When Trump is making up stuff, he always looks confident, although his tone says it’s ‘so sad’ that everyone except him is so evil. When his face is off duty, I think he just looks bad-tempered. 🙂

  17. Antony Green
    ‏@AntonyGreenABC
    2h2 hours ago

    My upper house calculators will be out today. From testing, my view is that it is disgraceful that Victoria still uses an electoral system where votes from people are sent on a magical mystery tour across the ballot paper to elect candidates nobody has hear of. #vicvotes

  18. BW,

    Only from an absolutist POV. As I said, these things can be done incrementally.

    I would want it to become universal, but that isn’t necessarily a priority. I would be happy to do it in stages as the economic benefits of robots grows.

  19. Not a happy place to be on Dotard’s Staff – even Melania is getting people fired!

    “First lady’s office said in a statement that Mira Ricardel, deputy to national security adviser John Bolton, did not belong in the White House anymore. While it didn’t elaborate, The Wall Street Journal reported that the president had decided to fire Ricardel at Melania Trump’s urging after clashes regarding her recent solo trip to Africa.

    And earlier in the day, Trump’s chief economic adviser, Larry Kudlow, lashed out at White House trade adviser Peter Navarro after Navarro, a trade protectionist, took aim at Wall Street and corporate influencers pushing a less aggressive stance against China. Navarro did Trump a “great disservice,” Kudlow told CNBC.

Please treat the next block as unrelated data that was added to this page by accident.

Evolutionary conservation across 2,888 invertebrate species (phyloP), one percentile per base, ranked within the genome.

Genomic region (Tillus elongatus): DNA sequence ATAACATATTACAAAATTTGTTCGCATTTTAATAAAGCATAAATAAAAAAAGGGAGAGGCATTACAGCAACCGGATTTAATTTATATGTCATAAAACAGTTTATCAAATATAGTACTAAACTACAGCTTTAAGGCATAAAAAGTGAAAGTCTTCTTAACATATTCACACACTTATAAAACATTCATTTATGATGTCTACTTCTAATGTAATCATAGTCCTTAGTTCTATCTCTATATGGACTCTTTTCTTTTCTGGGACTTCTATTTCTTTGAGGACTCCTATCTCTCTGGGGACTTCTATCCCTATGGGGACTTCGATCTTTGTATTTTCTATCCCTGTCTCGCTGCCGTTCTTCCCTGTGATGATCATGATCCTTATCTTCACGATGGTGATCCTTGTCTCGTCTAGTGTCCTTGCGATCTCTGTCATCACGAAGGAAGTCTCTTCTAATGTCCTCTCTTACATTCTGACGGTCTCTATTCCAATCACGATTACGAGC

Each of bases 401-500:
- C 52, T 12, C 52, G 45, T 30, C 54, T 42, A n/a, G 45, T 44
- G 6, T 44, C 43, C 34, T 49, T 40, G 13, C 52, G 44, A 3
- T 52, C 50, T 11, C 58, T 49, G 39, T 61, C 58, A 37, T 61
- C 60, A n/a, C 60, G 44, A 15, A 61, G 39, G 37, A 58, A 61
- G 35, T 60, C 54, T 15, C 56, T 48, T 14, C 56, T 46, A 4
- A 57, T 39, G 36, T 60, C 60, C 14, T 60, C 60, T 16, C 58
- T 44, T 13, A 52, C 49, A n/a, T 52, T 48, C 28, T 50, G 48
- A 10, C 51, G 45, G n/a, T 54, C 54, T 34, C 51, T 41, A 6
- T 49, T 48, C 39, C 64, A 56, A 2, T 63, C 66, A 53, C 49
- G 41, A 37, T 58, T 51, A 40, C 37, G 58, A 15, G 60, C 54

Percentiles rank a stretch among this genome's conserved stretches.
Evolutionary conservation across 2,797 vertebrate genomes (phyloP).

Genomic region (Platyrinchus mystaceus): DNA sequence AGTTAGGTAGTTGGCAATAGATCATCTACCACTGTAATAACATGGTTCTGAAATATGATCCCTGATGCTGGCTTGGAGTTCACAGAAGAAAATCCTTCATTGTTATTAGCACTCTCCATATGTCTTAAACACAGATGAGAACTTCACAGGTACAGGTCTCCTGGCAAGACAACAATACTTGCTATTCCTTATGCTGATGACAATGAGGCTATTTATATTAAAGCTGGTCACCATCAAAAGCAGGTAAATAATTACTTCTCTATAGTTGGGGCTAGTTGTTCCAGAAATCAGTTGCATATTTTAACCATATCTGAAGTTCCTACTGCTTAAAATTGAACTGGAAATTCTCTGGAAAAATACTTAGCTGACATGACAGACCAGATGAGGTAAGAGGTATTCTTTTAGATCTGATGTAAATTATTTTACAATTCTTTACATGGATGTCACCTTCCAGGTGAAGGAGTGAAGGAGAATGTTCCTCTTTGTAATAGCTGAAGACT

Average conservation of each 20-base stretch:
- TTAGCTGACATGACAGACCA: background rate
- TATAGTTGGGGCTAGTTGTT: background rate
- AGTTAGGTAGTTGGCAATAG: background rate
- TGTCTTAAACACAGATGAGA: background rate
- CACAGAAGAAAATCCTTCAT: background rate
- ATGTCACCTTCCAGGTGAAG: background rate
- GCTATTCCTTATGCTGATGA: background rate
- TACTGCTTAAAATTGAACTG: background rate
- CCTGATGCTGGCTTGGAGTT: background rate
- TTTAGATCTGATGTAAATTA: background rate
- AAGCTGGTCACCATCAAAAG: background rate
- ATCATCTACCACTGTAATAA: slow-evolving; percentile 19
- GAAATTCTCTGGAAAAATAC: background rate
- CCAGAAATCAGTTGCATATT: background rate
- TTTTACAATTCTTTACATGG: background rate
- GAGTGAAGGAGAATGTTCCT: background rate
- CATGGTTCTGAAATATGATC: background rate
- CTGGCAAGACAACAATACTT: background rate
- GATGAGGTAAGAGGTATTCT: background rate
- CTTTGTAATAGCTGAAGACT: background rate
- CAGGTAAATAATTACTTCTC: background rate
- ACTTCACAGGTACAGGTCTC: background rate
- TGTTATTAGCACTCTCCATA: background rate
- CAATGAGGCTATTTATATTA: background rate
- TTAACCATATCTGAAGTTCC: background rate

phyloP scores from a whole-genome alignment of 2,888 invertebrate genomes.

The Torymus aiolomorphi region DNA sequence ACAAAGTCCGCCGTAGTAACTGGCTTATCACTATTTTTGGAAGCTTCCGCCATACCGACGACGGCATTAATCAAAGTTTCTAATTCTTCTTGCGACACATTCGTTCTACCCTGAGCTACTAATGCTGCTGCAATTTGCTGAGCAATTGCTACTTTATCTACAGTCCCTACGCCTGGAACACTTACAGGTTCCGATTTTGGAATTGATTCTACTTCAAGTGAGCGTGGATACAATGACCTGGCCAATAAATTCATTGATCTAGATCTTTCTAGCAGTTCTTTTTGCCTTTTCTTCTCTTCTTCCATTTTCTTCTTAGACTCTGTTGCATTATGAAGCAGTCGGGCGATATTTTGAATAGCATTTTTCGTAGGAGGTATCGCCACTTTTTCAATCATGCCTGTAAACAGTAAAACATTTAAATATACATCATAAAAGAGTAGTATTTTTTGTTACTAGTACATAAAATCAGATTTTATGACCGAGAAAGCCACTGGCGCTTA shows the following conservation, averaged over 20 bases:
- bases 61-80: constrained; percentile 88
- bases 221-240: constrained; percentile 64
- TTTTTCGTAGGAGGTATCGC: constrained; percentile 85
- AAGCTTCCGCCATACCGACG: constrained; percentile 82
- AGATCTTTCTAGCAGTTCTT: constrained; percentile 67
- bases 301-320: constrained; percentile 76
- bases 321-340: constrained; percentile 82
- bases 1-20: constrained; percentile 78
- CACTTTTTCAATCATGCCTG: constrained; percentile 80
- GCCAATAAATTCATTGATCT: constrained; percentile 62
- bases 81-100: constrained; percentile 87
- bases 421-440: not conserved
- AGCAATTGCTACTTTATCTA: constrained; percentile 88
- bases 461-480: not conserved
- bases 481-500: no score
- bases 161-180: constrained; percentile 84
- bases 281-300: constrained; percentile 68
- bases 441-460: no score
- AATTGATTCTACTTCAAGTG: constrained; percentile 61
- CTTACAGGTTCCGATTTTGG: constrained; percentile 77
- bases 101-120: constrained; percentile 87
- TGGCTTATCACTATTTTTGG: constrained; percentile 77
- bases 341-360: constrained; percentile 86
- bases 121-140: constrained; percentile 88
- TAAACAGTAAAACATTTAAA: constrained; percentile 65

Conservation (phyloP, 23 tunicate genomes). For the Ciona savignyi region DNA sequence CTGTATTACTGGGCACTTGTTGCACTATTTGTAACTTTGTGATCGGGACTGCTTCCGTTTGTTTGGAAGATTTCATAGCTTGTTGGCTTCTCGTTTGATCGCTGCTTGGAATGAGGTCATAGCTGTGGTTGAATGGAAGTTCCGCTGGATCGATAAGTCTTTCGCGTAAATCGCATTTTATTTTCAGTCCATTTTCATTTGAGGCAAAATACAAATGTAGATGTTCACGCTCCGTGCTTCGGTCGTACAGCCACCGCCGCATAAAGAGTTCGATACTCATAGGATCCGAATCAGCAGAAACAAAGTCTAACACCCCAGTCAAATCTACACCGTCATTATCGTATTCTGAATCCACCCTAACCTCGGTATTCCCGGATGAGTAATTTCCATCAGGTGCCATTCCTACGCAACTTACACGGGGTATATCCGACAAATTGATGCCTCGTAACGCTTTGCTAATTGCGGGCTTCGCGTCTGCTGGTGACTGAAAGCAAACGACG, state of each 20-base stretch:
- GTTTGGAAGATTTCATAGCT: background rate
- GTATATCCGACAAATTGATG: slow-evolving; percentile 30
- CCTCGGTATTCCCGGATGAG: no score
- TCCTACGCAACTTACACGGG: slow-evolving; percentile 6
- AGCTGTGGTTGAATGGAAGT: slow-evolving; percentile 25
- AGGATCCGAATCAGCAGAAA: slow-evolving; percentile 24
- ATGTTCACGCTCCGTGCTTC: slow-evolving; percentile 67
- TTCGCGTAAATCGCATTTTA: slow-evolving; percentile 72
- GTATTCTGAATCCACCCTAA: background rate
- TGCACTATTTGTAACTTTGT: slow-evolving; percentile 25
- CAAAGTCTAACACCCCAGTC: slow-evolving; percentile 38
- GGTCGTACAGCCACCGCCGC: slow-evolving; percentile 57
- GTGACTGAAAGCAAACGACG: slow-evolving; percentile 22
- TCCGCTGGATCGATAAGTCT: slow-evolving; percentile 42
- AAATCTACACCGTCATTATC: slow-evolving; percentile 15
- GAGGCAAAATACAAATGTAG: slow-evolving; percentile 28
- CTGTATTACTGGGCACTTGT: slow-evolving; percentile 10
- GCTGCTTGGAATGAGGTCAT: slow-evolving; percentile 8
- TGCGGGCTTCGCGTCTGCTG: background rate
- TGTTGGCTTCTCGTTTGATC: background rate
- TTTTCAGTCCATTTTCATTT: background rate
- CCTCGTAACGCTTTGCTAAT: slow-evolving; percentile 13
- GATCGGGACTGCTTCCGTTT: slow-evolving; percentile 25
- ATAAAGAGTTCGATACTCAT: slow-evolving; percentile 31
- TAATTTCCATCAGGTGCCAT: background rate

“Peter very badly misspoke,” he added. “He was freelancing.”

    White House aides and advisers have long anticipated an internal staff reckoning once the uneasy truce broke and the dust settled after the elections. But some conceded that the drumbeat of exits, the threat of subpoenas from the Russia probe and anticipated investigations by a newly empowered Democratic House — along with a raft of negative media attention in recent days — were taking a heavy toll on not only the president, but also on the aides and advisers’ thinning ranks.

    https://www.politico.com/story/2018/11/13/trump-staffers-white-house-989243

  20. Yes today is the day Joseph Stieglitz is speaking at the National Press Club.

    Nobel winning economist who praised Labor for its GFC response for those still in the dark. 🙂

  21. Q
    You either have a UBI or you having something else.
    You might want to work towards to a UBI but until you get there, you don’t have a UBI.
    That is not ‘purism’.
    It is a statement of fact.

  22. lizzie:

    Agree, and living with him must be torture. Little wonder his wife prefers to live in New York rather than than with him in the WH. It may be a long bow to draw, but he shares a number of personal characteristics with Stalin.

  23. BW,

    I suggested incremental change and gave 2 incremental examples. You can’t complain about Green ‘purity’, and then complain about practical changes toward a desired outcome.

    My desired outcome would be a UBI.

  24. Steve777
    says:
    Wednesday, November 14, 2018 at 12:35 pm
    Josep Stiglitz is giving today’s National Press Club address, being broadcast on the ABC.
    ___________________________________
    Everyone in the German army has heard of Joseph Stiglitz

  25. ‘Question says:
    Wednesday, November 14, 2018 at 12:34 pm

    BW,

    I suggested incremental change and gave 2 incremental examples. You can’t complain about Green ‘purity’, and then complain about practical changes toward a desired outcome.